Early spring wildflowers appear briefly to dazzle
On the morning that the Bedford Audubon group sets forth on its field trip, blustery winds and cold temperatures are conspiring. Ephemerals in bloom the day before appear to have shut up, tight as drums. Then the sun comes out and so do the flowers.
The group, outfitted in parkas, mittens and hats as they scale the hillsides, are treated to meadows of trillium and foamflower, wild ginger, ginseng, and Solomon’s seal. There are Jack-in-the-pulpits, May apple, blue cohosh, and five varieties of violets—in all, some 55 natives of early-spring flowers.
Naturalist Carol Gracie leads the group, urging everyone to slow down and look closely at the feast spread out like a picnic before them. Ephemerals—those early-spring wildflowers—have evolved to take advantage of the sunlight that reaches the forest floor before the tree canopy has leafed out. In general, people must take to the woods to find them.
Gracie’s passion for wildflowers was kindled on childhood hikes with her father. As time went by, learning the names of native flowers was not enough. “I wanted to know more about them, why they lived where they did, what insects visited them, how they got their names,” she writes in Spring Wildflowers of the Northeast. “As with people, plants become both more interesting and more memorable once you get to know them.”
Temperament, interest, and natural ability would lead to a career at The N.Y. Botanical Garden and, later, to a burgeoning career as a writer and photographer. Gracie ran NYBG’s children’s-education and adult-travel programs for many years and still exudes the patience and enthusiasm of any good teacher. Along the way, she obtained her degree in botany and spent 25 years traveling and working in remote places with her husband, Scott Mori, a tropical botanist at NYBG.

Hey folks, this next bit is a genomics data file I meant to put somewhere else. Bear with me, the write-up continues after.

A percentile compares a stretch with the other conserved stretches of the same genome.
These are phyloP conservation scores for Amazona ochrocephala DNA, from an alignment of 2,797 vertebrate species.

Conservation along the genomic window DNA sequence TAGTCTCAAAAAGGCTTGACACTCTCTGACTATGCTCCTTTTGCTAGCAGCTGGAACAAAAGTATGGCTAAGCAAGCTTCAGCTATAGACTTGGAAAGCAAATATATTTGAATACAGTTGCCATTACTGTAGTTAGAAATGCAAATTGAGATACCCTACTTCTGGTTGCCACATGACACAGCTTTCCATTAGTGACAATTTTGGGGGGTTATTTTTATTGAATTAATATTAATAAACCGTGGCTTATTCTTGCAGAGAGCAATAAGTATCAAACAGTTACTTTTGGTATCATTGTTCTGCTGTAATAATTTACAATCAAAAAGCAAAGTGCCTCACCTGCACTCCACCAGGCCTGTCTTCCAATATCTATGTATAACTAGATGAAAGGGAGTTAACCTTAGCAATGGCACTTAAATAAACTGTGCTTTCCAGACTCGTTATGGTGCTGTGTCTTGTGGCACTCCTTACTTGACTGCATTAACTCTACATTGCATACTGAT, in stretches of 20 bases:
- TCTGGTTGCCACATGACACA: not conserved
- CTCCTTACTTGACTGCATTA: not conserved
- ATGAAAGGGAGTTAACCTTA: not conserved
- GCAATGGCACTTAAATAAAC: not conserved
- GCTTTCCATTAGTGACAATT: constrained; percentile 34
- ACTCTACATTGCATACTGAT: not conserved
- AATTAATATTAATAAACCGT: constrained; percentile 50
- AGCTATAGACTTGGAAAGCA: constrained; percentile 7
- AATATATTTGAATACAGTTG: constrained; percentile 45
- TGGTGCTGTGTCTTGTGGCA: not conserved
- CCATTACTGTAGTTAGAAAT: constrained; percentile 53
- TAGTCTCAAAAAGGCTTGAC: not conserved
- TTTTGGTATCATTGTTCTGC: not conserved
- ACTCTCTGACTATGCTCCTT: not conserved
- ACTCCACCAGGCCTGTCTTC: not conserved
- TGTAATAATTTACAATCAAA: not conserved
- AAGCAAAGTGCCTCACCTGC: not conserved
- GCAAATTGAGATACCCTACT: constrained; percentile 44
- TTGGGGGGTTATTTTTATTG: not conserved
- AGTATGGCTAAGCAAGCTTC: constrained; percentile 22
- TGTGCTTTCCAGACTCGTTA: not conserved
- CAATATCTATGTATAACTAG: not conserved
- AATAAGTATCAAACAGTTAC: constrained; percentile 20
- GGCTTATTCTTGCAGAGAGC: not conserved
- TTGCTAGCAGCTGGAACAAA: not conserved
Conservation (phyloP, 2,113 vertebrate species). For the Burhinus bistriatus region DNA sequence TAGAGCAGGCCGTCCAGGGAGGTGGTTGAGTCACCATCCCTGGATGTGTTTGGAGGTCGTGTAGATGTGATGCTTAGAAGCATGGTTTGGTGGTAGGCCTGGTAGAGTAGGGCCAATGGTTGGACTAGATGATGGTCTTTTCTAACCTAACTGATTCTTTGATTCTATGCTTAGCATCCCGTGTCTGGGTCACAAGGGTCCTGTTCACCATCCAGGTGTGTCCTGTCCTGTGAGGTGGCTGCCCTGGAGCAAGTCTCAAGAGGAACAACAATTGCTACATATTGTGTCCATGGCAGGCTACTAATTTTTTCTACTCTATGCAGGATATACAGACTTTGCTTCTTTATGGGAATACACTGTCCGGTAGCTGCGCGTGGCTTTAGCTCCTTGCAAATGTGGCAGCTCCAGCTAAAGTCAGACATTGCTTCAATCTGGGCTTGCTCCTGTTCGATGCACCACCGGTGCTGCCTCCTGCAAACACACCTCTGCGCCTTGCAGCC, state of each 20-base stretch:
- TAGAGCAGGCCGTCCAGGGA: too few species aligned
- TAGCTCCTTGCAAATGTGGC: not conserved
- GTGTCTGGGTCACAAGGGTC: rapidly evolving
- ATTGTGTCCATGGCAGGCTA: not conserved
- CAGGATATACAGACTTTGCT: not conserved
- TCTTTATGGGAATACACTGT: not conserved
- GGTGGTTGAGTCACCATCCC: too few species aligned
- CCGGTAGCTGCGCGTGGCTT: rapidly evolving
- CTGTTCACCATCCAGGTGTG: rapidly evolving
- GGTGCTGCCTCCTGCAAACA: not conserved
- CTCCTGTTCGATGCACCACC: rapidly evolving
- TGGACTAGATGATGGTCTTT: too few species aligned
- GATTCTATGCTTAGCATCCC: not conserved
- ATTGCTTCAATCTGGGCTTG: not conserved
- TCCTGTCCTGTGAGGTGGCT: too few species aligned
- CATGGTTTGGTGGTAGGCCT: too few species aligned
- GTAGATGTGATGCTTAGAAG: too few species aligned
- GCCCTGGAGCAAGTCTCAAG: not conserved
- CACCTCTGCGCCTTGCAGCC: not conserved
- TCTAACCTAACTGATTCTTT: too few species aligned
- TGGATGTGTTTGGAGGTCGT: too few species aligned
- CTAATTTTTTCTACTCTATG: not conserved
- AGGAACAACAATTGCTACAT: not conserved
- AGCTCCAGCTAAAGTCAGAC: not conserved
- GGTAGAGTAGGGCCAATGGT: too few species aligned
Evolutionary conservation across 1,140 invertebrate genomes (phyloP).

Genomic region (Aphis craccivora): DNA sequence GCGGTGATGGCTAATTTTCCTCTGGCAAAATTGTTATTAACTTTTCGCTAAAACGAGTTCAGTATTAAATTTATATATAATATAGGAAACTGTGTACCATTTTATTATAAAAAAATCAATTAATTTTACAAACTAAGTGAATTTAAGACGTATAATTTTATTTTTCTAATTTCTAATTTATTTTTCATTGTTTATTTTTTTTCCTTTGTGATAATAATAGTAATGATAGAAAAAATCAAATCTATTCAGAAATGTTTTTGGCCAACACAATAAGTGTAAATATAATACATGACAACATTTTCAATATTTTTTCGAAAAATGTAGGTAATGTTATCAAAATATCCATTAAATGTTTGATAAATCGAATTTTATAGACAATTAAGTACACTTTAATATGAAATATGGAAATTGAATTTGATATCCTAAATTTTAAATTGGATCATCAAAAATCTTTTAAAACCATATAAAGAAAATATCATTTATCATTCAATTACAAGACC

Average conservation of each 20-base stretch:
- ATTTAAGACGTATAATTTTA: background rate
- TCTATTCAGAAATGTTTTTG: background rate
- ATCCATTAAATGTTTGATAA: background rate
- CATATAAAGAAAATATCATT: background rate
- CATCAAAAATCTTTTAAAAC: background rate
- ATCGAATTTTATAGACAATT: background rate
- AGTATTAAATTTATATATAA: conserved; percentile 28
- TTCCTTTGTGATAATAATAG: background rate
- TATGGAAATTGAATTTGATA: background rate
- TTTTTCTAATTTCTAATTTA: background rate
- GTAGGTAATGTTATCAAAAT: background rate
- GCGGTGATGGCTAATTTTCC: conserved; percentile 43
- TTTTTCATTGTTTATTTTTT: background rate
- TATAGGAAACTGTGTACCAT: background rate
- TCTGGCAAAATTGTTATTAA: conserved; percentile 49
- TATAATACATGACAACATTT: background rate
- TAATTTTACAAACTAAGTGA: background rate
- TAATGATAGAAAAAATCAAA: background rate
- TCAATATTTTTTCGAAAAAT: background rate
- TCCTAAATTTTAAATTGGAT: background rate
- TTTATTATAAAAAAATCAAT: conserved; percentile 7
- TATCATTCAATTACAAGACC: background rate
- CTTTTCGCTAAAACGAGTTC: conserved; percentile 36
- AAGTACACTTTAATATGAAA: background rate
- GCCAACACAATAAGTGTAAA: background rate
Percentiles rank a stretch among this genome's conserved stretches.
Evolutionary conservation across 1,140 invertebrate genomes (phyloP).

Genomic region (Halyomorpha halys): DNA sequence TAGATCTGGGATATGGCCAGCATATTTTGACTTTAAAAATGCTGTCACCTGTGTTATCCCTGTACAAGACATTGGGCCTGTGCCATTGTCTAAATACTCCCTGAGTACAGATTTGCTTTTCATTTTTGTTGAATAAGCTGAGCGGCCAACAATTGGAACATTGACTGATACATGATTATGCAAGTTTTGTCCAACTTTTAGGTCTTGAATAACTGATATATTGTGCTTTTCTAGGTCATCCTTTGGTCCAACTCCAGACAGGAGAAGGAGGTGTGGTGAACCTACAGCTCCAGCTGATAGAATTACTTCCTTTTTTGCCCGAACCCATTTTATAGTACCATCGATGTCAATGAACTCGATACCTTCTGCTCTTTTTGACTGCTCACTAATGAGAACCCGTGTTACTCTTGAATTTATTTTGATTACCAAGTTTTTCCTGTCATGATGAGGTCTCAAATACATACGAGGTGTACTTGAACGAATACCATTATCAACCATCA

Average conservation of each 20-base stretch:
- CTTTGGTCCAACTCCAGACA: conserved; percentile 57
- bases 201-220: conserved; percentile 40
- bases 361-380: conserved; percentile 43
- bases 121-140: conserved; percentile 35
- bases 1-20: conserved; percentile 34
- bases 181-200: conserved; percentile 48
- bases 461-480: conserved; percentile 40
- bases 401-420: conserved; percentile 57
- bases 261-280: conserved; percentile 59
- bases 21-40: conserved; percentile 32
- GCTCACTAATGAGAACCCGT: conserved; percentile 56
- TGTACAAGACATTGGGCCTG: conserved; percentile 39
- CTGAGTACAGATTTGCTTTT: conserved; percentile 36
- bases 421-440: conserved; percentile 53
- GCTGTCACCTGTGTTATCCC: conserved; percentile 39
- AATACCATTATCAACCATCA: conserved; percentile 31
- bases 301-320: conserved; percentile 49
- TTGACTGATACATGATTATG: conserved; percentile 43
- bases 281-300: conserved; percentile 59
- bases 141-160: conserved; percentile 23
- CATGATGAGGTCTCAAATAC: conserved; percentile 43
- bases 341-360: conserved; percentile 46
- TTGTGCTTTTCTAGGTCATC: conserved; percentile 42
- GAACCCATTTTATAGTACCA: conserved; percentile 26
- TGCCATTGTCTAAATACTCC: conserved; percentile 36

In Spring Wildflowers of the Northeast, hot off the press in March, Gracie takes us on an armchair excursion as unique as actual excursions she’s led to exotic places. Her new book follows on the heels of a field guide she coauthored with Steven Clemants and focuses on some of the Northeast’s most iconic species.
Gracie’s book is a blend of natural and social history as well as an overview of how wildflowers figure in folklore, literature, and art. She reports on pests and pathogens, explores medicinal applications, and distills current findings from scientific journals into nuggets accessible to laymen. Because Gracie herself is a visual learner, she feels it is crucial to use photographs to tell the story. For many of the more than 500 color photographs, she employs a special macro lens to capture a natural world not visible to the naked eye.
As Gracie leads the Audubon group through the woods, she points out the serendipity that might otherwise be missed—fallen, moss-covered logs supporting exquisite random wildflower arrangements and microclimates where specific ephemerals flourish. Very soon these wildflowers will disappear for another year and Gracie will be moving on as well, this time to a book for the summer season.
“I’ll get a call telling me such and such is going to be in bloom for two or three days. Come on up,” she says of spotters in disparate parts of the Northeast who scout the woods for her. And she’ll grab her camera and notebook and be off on her next adventure.